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Pacific Ecologist

Pacific Ecologist 14 Winter 2007

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conflict in agriculture

  • The contest between industrial and biological agriculture
    As reserves of fossil fuels are being depleted, the contest between industrial, oil-dependent agriculture and biological forms of agriculture will sharpen, writes Petrus Simons. The real contest is between different world views, between one that technologically aims to maximise production regardless of destructive environmental consequences and one that aims to harvest what is sufficient for human life, for current generations, while maintaining healthy ecosystems for future generations of people and animals.
  • Chickenowski’s Chicken – Edward Goldsmith
    Modern industrial society and its technological chickens are based on inadequate economic accounting, writes Edward Goldsmith, founding editor of The Ecologist.

peak oil/food crisis

  • Peak oil fuelling food insecurity (part one) [420KB PDF]
    Our current industrial agriculture, food production and trade systems are increasingly dependent on fossil fuels, including artificial fertilisers, packaging, transport and processing methods. With peak oil imminent, food and agricultural policy will have to change. Caroline Lucas (member of the European Parliament), Andy Jones and Colin Hines, investigate the consequences of the decline of cheap oil on food security in the UK and elsewhere and call for a Royal Commission on Food Security to give the matter urgent consideration.
  • Facing peak oil: the urgent need for local food systems (part two)
    Achieving food security in the peak oil era is an urgent political priority, conclude Caroline Lucas, Andy Jones and Colin Hines. The aim of trade and food policy should be a just, environmentally-sound food security programme for all nations, prioritising self-reliance and reduced energy use, with low-energy, low-input farming, and development of local markets. Mitigation efforts must begin immediately as disruptions caused by the permanent end of cheap oil will be huge, affecting food supply and many sectors of agriculture and industry.
  • Reclaiming community and home-grown pleasures
    Brenda Vale shows potentials for food production in New Zealand without oil.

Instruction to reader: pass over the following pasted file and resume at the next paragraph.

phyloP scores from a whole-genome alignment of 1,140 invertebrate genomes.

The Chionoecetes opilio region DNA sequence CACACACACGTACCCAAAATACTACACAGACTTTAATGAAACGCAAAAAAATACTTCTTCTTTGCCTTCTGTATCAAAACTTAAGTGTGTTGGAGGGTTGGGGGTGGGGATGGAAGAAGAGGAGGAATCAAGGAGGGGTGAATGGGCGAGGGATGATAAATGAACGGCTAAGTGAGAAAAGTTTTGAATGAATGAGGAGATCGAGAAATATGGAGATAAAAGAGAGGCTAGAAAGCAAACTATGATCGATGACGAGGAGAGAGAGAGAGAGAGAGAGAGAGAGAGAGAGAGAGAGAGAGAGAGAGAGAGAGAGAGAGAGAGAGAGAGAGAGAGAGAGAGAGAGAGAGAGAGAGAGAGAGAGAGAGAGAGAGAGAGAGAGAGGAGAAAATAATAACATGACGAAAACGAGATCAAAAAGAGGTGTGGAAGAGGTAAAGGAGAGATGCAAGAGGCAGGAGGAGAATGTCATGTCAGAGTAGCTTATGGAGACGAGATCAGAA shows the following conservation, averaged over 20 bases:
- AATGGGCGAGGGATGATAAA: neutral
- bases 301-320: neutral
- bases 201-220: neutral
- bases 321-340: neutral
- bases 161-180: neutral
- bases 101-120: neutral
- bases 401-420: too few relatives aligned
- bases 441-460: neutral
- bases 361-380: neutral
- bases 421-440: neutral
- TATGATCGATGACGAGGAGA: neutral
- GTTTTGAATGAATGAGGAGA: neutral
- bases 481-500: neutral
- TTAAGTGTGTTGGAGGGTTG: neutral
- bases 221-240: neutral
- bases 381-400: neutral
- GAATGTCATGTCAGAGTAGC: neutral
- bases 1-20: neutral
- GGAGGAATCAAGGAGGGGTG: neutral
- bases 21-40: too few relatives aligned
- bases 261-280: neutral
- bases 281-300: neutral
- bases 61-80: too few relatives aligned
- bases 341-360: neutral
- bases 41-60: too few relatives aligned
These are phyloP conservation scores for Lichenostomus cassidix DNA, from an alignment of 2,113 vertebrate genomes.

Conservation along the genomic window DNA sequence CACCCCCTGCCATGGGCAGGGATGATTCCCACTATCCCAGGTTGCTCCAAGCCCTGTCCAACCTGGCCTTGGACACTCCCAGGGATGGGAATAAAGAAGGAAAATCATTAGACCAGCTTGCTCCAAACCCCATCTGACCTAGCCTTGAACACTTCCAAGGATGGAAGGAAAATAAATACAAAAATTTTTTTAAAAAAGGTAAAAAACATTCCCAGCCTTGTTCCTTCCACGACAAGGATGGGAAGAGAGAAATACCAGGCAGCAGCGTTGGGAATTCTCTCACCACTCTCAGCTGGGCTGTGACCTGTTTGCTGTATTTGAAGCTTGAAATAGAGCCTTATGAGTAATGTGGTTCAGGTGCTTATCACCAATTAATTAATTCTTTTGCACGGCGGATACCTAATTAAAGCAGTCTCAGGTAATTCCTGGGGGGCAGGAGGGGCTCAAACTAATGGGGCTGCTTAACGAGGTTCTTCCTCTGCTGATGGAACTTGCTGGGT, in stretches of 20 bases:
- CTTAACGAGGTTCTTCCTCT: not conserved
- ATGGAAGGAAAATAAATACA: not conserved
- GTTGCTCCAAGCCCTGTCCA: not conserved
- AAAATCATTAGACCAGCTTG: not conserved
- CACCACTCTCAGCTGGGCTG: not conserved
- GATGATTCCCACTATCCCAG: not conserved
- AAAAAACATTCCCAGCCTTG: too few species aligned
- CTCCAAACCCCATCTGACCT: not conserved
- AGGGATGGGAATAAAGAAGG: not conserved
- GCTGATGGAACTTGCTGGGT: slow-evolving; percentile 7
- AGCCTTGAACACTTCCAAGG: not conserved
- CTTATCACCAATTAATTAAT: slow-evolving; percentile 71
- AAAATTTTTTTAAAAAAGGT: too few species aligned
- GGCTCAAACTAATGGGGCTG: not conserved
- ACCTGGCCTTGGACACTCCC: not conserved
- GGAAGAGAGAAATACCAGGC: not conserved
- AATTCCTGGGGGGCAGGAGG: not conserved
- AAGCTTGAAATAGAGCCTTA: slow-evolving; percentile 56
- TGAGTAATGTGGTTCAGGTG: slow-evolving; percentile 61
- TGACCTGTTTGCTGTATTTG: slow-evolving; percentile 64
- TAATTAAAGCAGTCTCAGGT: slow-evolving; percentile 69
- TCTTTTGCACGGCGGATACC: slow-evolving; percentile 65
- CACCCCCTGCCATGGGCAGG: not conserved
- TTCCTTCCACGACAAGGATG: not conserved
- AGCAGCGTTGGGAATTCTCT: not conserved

• Food prices rise as U.S. corn diverted to feed cars
    Food prices are rising in Mexico, China, India and the U.S. as a result of the huge diversion of U.S. corn to produce fuel for cars, reports Lester R Brown. The choice is between a future of rising world food prices, increasing hunger, and political instability, or one of stable food prices, sharply reduced dependence on oil, and much lower carbon emissions.
  • Biofuels boom spurs deforestation
    Efforts to slow climate change by using biofuels and planting millions of trees for carbon credits have ironically brought major new causes of deforestation, reports Stephen Leahy.

climate change

  • Climate change and food security in the South Pacific [450KB PDF]
    Pacific Islanders traditionally have enjoyed diverse ways to achieve food security, through gardening, fishing, hunting, and selling products or labour for cash, reports Jon Barnett. But robust local food production has significantly been eroded with urbanisation and cheap, poor quality food imports. Climate change will increase threats to food security, through its impacts on food production, health, infrastructure, the ability of countries to import food, and the ability of households to purchase food. Commercial agriculture, fisheries and tourism are also likely to be badly affected as will the ability of the regions governments to cope with increasing climate-related disasters.

book reviews

  • The post-petroleum survival guide & cookbook: recipes for changing times by Albert Bates